Here’s a staggering fact: 89 billion emails get sent everyday. However, the vast majority just don’t get opened. If you’re running a small business, you need to make sure that your email strategy is counting on value, rather than volume. Just because almost 90 billion emails are sent each day doesn’t mean you need to settle for a .05% open rate for yours. A well-crafted headline can increase how often your emails get opened and read.
To help us wade through the many complexities of crafting a great email newsletter (and yes, how to improve your email open rate), business consultant and CreativeLive instructor Barry Moltz put together a tried and true list of tips you can apply to your email marketing headlines to make sure your emails get opened.
1. Think About the Title. It matters. More than any other factor, the title of your email will decide if it gets opened.
2. Go Negative. We’re all about positivity around here, but we get what he’s saying. Folks are eager to know what they shouldn’t be doing and they’ll click that title if helps avoid embarrassing mistakes, ex: “What Not to Include In Your Return Policy.”
3. Be Exclusive. Limited time and members-only offers are more enticing than generic email blasts. Do what you can to make your email feel tailor-made and time-sensitive.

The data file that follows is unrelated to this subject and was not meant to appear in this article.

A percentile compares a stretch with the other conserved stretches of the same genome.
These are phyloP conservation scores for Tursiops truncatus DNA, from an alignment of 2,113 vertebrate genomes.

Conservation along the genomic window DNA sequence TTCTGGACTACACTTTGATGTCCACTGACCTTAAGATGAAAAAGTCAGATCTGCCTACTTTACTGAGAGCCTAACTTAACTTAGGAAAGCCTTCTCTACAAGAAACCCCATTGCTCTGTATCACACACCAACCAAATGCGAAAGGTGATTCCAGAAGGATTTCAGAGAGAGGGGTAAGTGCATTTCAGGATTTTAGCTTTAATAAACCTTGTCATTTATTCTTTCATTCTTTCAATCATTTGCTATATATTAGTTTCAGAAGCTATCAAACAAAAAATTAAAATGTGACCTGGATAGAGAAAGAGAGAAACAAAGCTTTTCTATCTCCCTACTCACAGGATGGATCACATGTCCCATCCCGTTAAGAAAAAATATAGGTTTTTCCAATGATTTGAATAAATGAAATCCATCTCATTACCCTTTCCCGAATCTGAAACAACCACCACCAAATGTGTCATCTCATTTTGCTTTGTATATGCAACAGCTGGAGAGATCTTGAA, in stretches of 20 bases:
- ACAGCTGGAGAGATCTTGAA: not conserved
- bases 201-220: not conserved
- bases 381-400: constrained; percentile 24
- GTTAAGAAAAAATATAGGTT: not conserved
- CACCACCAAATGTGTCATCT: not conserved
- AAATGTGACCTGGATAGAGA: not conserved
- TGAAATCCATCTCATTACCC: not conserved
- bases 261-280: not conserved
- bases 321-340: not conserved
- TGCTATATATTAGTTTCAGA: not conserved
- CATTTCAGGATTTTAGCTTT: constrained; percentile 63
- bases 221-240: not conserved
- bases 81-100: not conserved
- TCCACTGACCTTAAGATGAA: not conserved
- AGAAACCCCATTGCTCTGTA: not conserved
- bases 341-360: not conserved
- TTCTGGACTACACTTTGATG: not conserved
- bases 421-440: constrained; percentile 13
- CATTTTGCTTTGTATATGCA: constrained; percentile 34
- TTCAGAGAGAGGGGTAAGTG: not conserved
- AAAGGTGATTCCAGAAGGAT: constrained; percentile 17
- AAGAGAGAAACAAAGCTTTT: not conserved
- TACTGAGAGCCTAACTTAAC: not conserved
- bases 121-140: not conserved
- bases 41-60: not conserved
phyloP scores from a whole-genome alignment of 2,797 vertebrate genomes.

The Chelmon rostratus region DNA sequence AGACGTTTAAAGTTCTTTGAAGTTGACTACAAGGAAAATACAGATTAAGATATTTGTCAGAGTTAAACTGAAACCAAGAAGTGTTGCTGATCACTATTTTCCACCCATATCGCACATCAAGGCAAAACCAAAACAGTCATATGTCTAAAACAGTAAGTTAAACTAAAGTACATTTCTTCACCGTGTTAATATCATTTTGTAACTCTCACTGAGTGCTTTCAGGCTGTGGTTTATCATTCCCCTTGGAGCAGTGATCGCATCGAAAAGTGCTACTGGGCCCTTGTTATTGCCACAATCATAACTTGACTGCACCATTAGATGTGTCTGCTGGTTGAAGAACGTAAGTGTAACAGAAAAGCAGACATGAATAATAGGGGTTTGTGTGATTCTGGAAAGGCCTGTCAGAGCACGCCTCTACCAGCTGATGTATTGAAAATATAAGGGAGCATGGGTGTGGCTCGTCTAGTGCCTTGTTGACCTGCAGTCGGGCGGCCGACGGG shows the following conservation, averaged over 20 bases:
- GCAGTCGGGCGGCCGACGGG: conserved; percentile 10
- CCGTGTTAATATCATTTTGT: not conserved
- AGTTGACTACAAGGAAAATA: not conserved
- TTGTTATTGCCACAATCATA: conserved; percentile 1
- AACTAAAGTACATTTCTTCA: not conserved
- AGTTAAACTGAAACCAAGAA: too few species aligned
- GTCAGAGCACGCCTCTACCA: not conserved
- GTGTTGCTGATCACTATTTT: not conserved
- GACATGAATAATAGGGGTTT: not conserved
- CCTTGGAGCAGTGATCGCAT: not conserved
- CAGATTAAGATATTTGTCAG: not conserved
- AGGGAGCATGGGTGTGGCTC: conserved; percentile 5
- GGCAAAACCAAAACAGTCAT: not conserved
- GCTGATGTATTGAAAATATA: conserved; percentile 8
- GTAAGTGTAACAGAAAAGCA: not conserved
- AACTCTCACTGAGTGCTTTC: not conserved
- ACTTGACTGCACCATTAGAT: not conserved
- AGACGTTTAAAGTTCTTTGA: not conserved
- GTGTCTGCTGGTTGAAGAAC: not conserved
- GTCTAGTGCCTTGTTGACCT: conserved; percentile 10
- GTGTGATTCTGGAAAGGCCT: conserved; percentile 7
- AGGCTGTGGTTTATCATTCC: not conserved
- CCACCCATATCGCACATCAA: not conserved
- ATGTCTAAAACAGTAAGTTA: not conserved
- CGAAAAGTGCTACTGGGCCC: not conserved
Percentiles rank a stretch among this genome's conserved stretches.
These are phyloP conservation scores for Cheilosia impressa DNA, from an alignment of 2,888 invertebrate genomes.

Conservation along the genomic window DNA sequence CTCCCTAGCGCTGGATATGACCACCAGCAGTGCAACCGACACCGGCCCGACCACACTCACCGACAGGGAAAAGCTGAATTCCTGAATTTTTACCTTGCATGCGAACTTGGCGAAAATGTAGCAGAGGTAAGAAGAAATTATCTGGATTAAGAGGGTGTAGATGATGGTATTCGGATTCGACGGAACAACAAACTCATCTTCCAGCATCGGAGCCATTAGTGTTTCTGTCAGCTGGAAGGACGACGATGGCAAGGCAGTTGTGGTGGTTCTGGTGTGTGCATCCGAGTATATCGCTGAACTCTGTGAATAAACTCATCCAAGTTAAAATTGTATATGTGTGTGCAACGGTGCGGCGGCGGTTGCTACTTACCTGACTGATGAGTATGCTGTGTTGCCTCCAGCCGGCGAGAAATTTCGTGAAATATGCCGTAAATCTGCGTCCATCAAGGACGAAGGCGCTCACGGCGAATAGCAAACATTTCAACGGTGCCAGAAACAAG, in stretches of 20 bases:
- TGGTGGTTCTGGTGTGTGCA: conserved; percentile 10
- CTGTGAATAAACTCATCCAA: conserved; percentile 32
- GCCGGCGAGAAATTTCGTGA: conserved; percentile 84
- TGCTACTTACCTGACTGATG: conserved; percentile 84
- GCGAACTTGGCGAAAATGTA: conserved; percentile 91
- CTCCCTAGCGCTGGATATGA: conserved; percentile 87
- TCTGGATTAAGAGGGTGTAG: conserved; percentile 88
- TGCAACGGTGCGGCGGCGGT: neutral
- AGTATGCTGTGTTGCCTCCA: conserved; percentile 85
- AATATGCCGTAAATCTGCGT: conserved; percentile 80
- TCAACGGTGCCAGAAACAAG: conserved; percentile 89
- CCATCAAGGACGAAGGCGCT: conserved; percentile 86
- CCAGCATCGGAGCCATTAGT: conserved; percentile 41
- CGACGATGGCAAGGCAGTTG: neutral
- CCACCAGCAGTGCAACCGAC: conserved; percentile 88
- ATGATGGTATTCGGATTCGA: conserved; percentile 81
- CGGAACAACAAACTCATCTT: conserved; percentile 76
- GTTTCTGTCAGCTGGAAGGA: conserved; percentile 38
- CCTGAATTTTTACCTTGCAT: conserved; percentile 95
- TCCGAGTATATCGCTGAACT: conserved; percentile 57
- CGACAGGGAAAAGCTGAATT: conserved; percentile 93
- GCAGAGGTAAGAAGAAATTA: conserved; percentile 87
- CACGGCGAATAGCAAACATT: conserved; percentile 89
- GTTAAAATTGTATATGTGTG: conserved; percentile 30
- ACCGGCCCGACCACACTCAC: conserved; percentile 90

4. No Capital Letters. NO YELLING, please. Thank you.
5. Be Controversial. Challenging popular notions with your email headline is a great way to grab attention. Is everyone buzzing about National Donut Day? Write a headline about why you loathe it.
6. Avoid Overused Words. Free. Help. % Off. Reminder. All of these words make your email blend in with the masses. Avoid them.
7. Use Odd Numbers. Readers like odd numbers. It makes them feel good. And click things. Which is what you want.
8. Keep it Short. Email programs often cut off headlines over 25 characters, make sure you whole title gets displayed by keeping it short.
9. Get Help. If your emails aren’t getting you anywhere, don’t hesitate to use pro tools or ask an expert for advice.
10. Be Thoughtful About the “From” Field. People want to hear from people, not companies. Make sure your “from field” has a name, not a department or anonymizer address in it.